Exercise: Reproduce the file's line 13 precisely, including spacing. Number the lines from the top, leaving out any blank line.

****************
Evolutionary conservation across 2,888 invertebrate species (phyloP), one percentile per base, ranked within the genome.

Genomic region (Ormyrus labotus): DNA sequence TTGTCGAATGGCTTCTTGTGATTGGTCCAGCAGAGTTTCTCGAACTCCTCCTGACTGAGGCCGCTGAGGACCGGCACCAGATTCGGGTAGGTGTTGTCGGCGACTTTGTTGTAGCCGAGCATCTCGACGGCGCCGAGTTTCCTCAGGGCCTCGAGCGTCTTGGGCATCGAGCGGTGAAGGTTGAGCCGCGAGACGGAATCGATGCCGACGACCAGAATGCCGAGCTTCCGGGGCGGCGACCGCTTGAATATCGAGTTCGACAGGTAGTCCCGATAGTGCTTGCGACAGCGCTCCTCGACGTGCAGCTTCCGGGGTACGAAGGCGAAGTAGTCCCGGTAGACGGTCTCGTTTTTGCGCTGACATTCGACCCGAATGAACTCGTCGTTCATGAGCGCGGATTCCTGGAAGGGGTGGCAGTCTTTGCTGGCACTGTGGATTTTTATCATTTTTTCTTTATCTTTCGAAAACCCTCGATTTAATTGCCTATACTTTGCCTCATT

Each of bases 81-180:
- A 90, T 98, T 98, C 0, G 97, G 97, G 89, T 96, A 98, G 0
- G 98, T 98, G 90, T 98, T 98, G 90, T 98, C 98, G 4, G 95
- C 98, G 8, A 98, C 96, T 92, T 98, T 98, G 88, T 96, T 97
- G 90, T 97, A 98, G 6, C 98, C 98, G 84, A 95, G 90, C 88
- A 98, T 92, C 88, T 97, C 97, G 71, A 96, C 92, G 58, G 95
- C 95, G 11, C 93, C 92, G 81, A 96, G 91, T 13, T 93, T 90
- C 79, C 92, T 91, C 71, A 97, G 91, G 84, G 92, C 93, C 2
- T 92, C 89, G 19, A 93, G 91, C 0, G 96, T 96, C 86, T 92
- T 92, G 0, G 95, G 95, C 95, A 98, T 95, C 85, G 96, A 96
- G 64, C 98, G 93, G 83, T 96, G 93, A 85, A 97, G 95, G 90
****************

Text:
- G 64, C 98, G 93, G 83, T 96, G 93, A 85, A 97, G 95, G 90